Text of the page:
2 the MBCT-C participants (Groups A and B) and the wait. treat data (N = 25) and on the completion data (n = 20). two of and B was combined with Time 2 data from Groups C and whom carried an existing diagnosis of Attention-Deficit 123 . Because of the cross-lagged design employed. Reviewing the enrollments in clinical trials. Semple et al. (d) parents were invited to ask Groups A and B was combined with Time 3 data from questions during the initial session and to talk with the co. An alpha of .001]. Controls) and TIME as the within-subjects variable (three levels: Time 1. (e) the therapists Wilcoxon signed ranked tests for related samples were encouraged parents to participate in the home practice conducted for each dependent measure of interest. 2008) that might continue to cultivate and support their child’s shows the flow of participants through the study.013] and the completion sample [Z (n = 20). Cohen’s d = . and (h) each child received were enthusiastic about having their children participate in materials to take home at the end of each session. p = . 18) = 2. exercises with their children and to model mindful inten- tions. The effectiveness of randomization of participants to groups the time-lagged crossover interaction was significant [F (1.03. relation. p = . ing of each session and allowed them to better participate Twenty children (80%) completed the program..172]. and eight attended all 12 sessions. D to create a pooled PRETEST group. of sessions attended by the 20 program completers was ment can enhance outcomes (Kaslow and Racusin 1994).42. pooling the data to simulate an open trial and conducting and Time 3 (follow-up) were not expected to be linear for any two-tailed Wilcoxon signed rank tests for related measures dependent variable. and study. hypotheses were tested using on the pooled pretest and posttest data. six attended 11 for these changes is that children are firmly integrated into sessions. therapists throughout the program. Detailed clinical descriptions of the specific session aims All sessions were videotaped. MASC total anxiety score.023.025]. Time 2. breath medi. including MBCT-C and 29 of 39 (74%) enrolled their children in the written session summaries. ability evaluation (Lee et al. eating a raisin). All treat analysis (N = 25) of the time-lagged crossover inter- subsequent analyses were conducted on the intention-to. 10. 23) = 5. 1. (f) a Review and Participation Dialogue session for parents was held at the conclusion of the program.965.9 (SD = 1. Therefore. defined as attending at least eight of the twelve sessions. Significant reduc- a quadratic. An intention-to- completion sample (n = 20) were found at pretest.4%. No significant group differences in the medium treatment effect size of d = . Groups C and D to create a pooled POSTTEST group. speech. analyses of the intention-to-treat sample [Z (N = 25). 3. The magnitude of treatment effect was listed control participants (Groups C and D) to independent calculated using Cohen’s d. action showed comparable outcomes. F (1. The rationale children attended ten or more sessions. Time 2 data from tation. secondary analyses were conducted in which data were pooled for all participants to Five children were reported to have clinically elevated simulate an open trial design. (g) parents had opportunities to share their Response and attendance rates exceeded expectations. which indicated a small to measures t-tests. experiences of MBCT-C and to discuss ways in which they Figure 1 is a CONSORT diagram (Boutron et al. home practice instructions.493. repeated-measures ANOVA for each of four tions of attention problems over time were found with dependent measures of interest (CBCL attention subscale. CBCL total score). Each analysis used GROUP as the between. Seventeen in the mindfulness exercises with their child. Clinical Effectiveness of MBCT-C for Reduction Time 3).34. Time 2 (posttest).46. Parents mindfulness practices at home. 2006). p = . subjects variable (two levels: MBCT-C. The tapes were reviewed by and interventions are published elsewhere (Semple and Lee the authors as part of the program feasibility and accept- 2008. so family involvement in treat. p = . STAI-C state anxiety scale.05 was used for all tests. Mean number their family environment. ANOVA Table 2 and Fig. p = . was confirmed by subjecting pretest assessment scores for 1. show these results. and behaviors at home. of Attention Problems To explore changes over time.3) with an overall attendance rate of 90.g. First Hypothesis: MBCT-C for Reduction of Attention Results Problems Preliminary Analyses Although the TIME X GROUP interaction between T1 and T2 by itself was not significant [F (1. 18) = 5.179. a substantially higher percentage than is typical for a log to record the daily home practices. Time 1 data from Groups A (T-score C70) attention problems at pretest. We further examined changes in attention problems by ships across assessment Time 1 (pretest). 2008).J Child Fam Stud (2010) 19:218–229 223 through several mindfulness exercises (e. and 2. Program completion was session materials offered parents a systematic understand.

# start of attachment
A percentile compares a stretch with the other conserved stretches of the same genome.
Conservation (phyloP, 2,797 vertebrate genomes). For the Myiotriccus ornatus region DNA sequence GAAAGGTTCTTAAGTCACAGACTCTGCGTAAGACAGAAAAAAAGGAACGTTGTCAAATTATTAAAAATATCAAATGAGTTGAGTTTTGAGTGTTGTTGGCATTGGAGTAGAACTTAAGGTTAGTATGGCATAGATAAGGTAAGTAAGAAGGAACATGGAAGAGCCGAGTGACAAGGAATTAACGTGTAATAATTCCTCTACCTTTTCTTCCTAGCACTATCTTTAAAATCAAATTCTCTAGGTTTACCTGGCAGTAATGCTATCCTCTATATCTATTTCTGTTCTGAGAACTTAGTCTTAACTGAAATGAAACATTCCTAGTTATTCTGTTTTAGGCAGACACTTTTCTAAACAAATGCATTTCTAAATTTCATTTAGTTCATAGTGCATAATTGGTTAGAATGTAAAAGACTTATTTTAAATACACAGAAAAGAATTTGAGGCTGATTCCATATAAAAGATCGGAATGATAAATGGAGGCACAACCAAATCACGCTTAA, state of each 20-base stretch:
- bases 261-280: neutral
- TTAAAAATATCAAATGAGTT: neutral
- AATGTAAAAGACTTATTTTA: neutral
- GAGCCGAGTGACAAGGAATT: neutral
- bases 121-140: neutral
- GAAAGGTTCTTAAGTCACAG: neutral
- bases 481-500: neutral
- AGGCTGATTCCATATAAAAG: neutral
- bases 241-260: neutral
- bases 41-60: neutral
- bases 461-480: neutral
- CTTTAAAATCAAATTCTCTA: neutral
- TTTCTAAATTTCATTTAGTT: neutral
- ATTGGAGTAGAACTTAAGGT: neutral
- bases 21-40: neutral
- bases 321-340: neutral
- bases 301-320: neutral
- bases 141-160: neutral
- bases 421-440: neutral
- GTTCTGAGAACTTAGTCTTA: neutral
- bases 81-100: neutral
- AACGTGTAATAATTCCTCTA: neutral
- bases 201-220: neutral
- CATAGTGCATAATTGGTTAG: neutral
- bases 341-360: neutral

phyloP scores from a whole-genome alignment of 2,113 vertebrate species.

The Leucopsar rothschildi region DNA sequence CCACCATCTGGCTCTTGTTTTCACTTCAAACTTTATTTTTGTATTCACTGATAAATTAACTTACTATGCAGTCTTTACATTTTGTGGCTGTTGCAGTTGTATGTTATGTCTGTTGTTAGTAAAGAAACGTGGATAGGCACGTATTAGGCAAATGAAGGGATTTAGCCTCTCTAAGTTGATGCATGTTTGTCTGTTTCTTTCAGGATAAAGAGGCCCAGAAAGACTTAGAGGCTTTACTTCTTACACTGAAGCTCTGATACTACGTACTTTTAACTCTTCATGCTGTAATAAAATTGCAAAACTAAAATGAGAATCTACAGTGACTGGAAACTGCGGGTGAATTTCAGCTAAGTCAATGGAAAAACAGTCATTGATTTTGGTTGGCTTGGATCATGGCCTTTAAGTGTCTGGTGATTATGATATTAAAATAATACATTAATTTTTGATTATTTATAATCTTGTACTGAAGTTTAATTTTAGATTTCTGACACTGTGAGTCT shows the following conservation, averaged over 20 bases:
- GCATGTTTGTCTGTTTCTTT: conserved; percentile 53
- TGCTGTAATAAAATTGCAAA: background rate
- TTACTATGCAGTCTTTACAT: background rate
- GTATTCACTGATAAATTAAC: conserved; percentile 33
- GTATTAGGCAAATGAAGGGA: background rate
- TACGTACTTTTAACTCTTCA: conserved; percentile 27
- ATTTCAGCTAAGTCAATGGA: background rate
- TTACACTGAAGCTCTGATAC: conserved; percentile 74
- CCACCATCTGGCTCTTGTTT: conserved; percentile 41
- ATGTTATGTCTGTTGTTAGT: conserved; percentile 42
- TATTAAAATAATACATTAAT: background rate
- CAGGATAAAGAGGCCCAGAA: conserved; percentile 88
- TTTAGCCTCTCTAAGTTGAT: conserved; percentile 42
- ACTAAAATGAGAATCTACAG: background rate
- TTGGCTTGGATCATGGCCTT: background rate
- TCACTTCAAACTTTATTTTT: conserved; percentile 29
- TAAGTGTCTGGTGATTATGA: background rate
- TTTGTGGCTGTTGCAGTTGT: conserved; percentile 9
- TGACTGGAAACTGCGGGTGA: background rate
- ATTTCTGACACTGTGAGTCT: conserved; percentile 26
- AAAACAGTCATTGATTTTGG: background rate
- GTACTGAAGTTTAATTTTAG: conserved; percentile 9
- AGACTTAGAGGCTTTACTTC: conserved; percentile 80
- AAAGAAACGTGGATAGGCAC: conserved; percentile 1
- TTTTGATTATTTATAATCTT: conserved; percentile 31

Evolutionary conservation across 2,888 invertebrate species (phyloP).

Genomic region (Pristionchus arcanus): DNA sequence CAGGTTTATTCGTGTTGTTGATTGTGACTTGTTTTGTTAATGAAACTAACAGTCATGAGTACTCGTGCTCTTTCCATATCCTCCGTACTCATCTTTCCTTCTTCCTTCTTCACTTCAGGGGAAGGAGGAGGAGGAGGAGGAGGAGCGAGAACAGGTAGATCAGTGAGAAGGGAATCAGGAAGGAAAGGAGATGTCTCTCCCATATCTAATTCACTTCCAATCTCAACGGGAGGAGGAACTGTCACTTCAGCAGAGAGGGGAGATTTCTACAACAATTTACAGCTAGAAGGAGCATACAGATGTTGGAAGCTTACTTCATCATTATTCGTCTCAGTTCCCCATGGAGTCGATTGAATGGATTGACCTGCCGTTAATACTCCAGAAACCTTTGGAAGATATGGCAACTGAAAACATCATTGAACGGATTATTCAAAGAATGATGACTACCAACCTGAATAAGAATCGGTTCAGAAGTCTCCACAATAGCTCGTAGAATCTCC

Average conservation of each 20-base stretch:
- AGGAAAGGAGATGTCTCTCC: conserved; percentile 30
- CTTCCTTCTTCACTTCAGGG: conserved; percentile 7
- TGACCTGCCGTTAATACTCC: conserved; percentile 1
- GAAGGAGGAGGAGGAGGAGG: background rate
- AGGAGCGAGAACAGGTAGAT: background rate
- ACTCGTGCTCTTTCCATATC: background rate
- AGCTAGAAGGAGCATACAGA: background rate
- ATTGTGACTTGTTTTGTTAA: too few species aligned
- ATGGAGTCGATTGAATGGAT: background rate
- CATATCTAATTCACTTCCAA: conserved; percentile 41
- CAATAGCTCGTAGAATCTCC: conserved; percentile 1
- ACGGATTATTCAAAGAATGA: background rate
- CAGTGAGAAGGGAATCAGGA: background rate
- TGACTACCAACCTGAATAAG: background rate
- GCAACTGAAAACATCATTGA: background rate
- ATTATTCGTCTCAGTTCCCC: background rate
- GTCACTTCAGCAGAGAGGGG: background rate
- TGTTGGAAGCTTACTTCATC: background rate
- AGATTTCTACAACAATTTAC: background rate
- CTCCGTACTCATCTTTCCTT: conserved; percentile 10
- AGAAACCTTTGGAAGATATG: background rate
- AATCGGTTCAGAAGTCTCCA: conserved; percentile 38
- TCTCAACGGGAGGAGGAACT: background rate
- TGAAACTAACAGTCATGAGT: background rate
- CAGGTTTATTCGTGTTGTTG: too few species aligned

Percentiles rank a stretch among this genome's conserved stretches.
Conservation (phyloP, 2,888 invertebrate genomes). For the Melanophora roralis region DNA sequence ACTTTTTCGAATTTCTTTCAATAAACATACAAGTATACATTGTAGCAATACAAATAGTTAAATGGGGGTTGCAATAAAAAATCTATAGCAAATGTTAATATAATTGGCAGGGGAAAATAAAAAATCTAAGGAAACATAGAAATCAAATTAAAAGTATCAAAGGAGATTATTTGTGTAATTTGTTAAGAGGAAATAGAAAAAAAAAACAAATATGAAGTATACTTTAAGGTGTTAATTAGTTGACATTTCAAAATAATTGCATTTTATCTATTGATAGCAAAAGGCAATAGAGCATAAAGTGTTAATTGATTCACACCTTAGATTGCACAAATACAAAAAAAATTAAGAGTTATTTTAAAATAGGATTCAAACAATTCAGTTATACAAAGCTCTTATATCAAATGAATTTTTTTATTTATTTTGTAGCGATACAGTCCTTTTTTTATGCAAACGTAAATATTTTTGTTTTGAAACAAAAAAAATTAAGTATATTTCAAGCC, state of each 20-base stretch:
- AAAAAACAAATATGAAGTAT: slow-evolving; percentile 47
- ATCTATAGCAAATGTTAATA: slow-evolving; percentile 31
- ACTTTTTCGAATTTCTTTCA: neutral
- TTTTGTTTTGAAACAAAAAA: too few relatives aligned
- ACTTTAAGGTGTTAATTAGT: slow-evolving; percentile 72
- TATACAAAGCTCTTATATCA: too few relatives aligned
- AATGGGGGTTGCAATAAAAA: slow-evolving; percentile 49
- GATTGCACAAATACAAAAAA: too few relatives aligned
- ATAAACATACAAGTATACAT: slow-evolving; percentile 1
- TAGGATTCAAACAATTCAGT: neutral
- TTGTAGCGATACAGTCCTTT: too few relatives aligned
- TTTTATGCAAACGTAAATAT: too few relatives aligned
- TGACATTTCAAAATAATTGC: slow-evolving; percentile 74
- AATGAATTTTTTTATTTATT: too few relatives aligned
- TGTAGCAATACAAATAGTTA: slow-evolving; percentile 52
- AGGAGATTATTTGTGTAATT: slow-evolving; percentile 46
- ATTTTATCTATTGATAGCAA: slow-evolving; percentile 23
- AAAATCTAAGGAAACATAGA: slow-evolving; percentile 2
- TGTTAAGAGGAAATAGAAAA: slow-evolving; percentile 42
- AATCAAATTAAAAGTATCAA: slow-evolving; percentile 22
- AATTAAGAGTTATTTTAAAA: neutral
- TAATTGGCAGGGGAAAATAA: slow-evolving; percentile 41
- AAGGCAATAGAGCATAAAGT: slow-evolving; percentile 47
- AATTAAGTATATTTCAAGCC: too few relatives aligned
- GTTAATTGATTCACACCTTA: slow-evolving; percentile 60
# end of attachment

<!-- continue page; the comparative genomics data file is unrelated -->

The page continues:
However. Cohen’s behavior problem scores [t (4) = 3. Assessed for eligibility (N = 39) C = mindfulness-based cognitive therapy for children Excluded (n = 14) Declined to participate (n = 13) Enrollment Did not meet inclusion criteria (n = 1) Randomized (N = 25) Allocation Allocated to MBCT-C (n = 13) Allocated to wait list (n = 12) Received intervention (n = 10) Baseline assessment (n = 12) Did not attend >8 sessions (n = 3) Lost to follow-up (n = 0) Allocated to MBCT-C (n = 12) Posttest assessment (n = 13) Received intervention (n = 10) Lost to follow-up (n = 0) Did not attend >8 sessions (n = 2) Follow-ups 3-month maintenance (n = 13) Posttest assessment (n = 12) Lost to follow-up (n = 0) Lost to follow-up (n = 0) Intention-to-treat (n = 13) Intention-to-treat (n = 12) Data Analyses Completion per protocol (n = 10) Completion per protocol (n = 10) Excluded from analyses (n = 0) Excluded from analyses (n = 0) Pooled data open trial analyses Intention-to-treat (N = 25) Completion per protocol (n = 20) Excluded from analyses (n = 0) Hyperactivity Disorder (ADHD). from the STAIC or the MASC. 1 CONSORT flow diagram. p = . p = . The Symptoms CBCL internalizing problems scale showed significant reductions in the completion [Z (n = 20). but no and intention-to-treat [Z (N = 25).38].019] for this d = .46. 2. 123 . 3.819. p = . Significant reductions were found in atten.224 J Child Fam Stud (2010) 19:218–229 Fig. We further examined changes in negative affect subgroup. intention-to-treat analysis using a one-tailed paired ADHD) still showed clinical elevations on the attention samples t-test between pretest and follow-up did show problems scale. a combined one- just one of the children (a child with an existing diagnosis of group.041] significant group differences were found via self-report analyses. Note MBCT. p = .884. At the third assessment.033] Some reductions in anxiety symptoms were shown. p = .02.136. by pooling the data to simulate an open trial and con- ducting two-tailed Wilcoxon signed rank tests for related Second Hypothesis: MBCT-C for Reduction of Anxiety measures on the pooled pretest and posttest data.018] and CBCL total the course of the study [t (24) = 2. significant reductions in mean STAIC State Anxiety over tion problems [t (4). 2.047.